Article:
A novel paradigm for nonlinear convection models and large systems of particles

Project: Research project

Project Details




Convection or transport mechanisms are a critical feature of several phenomena in physics and the biosciences. This project focuses on such mechanisms in compressible fluid mechanics and systems of many 'particles.' Compressible fluid mechanics includes a large set of models in very diverse settings: geophysical fluids with gravity in large scale fluids (Earth atmosphere), biological fluids (such as swimming bacteria), or 'exotic' examples such as solar events or photon radiation. Systems of particles typically involve a very large number of coupled equations, one for each particle. Particles can here represent many different objects: In physics they can represent ions and electrons in plasmas, or molecules in a fluid, or even galaxies in some cosmological models; in the biosciences particles typically model micro-organisms (cells or bacteria); in economics or social sciences, particles are individual 'agents.' Instabilities can develop in all those systems and may manifest as oscillations in the mass density of the fluid or as collisions (or near collisions) between particles. A better understanding of such behavior can have important consequences. For example, insights on the swarming motility of micro-organisms would help the development of new biotechnologies. The main challenge to reduce the complexity of such systems is to understand how, and how quickly or slowly, the convection or transport (of mass in the fluid or of the particles) can amplify such oscillations. Graduate students are included in the work of the project.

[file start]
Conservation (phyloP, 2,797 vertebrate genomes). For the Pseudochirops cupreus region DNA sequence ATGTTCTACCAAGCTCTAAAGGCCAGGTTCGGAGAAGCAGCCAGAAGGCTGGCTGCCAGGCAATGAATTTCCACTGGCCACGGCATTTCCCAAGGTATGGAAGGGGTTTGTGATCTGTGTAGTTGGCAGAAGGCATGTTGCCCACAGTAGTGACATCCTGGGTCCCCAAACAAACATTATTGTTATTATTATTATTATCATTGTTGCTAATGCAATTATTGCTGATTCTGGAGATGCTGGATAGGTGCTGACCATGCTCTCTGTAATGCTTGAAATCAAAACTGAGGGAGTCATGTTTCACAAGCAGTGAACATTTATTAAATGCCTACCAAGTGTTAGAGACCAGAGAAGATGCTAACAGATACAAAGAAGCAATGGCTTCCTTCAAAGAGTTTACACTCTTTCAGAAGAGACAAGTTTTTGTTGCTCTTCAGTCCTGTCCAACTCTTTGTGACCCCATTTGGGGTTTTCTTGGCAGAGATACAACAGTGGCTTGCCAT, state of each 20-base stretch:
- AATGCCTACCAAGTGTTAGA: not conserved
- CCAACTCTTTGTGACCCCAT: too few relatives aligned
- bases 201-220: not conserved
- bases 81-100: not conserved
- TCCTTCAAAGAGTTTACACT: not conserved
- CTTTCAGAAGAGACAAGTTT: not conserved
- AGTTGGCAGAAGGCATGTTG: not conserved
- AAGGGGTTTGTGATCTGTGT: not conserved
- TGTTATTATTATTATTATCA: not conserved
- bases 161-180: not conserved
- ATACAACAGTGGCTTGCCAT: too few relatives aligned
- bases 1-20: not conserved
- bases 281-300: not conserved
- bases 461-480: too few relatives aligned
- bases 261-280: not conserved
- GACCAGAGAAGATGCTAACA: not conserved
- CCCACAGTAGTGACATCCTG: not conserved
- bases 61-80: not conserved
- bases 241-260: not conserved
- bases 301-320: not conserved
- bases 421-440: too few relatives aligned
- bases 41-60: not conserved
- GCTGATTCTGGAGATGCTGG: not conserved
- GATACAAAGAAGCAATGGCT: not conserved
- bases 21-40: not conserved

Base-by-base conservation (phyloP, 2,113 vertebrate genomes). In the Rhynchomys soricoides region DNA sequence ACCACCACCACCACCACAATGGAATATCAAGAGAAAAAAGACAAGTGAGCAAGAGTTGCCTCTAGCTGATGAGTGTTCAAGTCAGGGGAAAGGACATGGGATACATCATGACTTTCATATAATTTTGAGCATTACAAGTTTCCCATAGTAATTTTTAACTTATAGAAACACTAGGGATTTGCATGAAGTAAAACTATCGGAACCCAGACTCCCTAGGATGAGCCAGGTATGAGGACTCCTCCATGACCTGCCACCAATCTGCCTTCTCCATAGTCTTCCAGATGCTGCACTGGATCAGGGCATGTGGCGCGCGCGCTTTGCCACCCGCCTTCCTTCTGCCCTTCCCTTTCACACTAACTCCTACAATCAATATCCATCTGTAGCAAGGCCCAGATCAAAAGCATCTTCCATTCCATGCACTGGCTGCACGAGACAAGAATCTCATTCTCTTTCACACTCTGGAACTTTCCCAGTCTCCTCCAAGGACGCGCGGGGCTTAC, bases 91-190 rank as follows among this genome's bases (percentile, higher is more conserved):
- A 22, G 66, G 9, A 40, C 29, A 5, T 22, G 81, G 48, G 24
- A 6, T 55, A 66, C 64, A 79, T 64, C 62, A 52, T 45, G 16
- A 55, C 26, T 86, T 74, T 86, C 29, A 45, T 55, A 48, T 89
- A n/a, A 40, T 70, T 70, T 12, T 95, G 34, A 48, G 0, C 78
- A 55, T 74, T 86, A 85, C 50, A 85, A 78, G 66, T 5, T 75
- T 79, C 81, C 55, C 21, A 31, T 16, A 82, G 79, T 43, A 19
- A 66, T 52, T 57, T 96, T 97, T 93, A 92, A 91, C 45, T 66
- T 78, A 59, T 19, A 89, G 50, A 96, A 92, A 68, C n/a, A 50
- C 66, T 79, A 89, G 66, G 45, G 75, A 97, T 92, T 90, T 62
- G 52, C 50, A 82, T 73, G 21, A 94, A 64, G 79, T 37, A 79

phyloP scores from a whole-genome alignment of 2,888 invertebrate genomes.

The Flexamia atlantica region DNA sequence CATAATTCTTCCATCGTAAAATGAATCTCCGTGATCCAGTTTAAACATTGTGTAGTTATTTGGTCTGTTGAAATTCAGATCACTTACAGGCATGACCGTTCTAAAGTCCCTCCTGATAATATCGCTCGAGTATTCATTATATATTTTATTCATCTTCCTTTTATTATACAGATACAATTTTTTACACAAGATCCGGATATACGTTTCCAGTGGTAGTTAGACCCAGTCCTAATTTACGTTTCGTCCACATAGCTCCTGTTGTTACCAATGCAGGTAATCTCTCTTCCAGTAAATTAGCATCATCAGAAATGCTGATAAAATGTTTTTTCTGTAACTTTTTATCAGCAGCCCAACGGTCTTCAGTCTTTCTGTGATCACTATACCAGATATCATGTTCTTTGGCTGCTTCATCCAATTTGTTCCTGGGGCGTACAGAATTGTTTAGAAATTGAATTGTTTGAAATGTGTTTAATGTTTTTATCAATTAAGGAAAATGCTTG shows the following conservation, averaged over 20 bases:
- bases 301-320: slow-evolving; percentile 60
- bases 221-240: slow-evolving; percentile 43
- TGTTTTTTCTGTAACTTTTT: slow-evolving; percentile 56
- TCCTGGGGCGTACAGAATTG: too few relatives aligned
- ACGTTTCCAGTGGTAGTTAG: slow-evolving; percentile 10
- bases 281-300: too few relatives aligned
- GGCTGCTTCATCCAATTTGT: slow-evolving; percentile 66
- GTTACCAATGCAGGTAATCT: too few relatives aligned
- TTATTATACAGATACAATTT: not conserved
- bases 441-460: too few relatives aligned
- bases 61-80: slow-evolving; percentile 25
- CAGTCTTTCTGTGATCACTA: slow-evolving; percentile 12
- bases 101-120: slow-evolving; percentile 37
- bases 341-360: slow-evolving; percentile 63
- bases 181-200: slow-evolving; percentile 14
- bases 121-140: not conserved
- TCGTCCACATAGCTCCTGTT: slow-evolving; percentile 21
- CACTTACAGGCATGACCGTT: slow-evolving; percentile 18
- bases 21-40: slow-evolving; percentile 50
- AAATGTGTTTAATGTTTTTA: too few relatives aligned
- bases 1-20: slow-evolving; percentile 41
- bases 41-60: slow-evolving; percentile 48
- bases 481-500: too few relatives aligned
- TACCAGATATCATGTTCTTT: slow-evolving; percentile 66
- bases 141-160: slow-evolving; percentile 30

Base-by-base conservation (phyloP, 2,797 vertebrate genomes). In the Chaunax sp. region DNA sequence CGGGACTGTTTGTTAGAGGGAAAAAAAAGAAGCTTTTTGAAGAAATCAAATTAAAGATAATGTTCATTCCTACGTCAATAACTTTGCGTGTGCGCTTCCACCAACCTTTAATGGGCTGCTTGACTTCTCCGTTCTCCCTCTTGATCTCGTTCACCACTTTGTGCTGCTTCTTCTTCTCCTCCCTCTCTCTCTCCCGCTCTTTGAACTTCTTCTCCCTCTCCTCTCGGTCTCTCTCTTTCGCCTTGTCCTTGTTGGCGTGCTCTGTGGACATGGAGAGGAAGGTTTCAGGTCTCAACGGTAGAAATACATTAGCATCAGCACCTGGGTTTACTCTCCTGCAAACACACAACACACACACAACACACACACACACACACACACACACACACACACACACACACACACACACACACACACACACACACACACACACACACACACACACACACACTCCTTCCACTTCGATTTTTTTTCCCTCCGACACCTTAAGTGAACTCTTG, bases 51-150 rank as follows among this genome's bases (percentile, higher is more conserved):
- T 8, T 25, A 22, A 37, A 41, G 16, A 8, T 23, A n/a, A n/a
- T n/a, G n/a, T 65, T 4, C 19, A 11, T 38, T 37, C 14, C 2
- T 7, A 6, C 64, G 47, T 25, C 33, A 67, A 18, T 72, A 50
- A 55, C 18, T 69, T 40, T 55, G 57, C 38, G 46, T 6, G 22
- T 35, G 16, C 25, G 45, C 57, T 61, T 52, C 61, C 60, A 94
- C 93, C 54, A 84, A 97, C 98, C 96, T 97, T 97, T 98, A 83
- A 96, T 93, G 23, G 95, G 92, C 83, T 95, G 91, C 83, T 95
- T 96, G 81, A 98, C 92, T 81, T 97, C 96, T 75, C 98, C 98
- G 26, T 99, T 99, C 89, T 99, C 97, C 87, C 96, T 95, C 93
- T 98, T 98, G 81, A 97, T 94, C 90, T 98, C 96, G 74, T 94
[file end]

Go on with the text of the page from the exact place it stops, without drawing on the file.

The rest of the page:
The project offers a new mathematical framework to study instabilities in many-particles systems and nonlinear convection equations. It unifies the methods to control collisions between particles, required by singular forces, and the ones to propagate regularity in convection equations, required to limit oscillations in nonlinear terms. The new method relies on a direct control of the regularity of the solution through a doubling of variables and requires delicate and explicit commutator estimates. This natural interplay between apparently very different sets of problems leads to new insights and breaks some of the barriers to more realistic models: Systems of interacting particles with physically realistic and unbounded forces or random collisions in velocity, leading to degenerate diffusion; models of fluid mechanics with thermodynamically unstable state laws or anisotropic terms. Graduate students are included in the work of the project.

Effective start/end date8/1/167/31/20


  • National Science Foundation: $400,000.00


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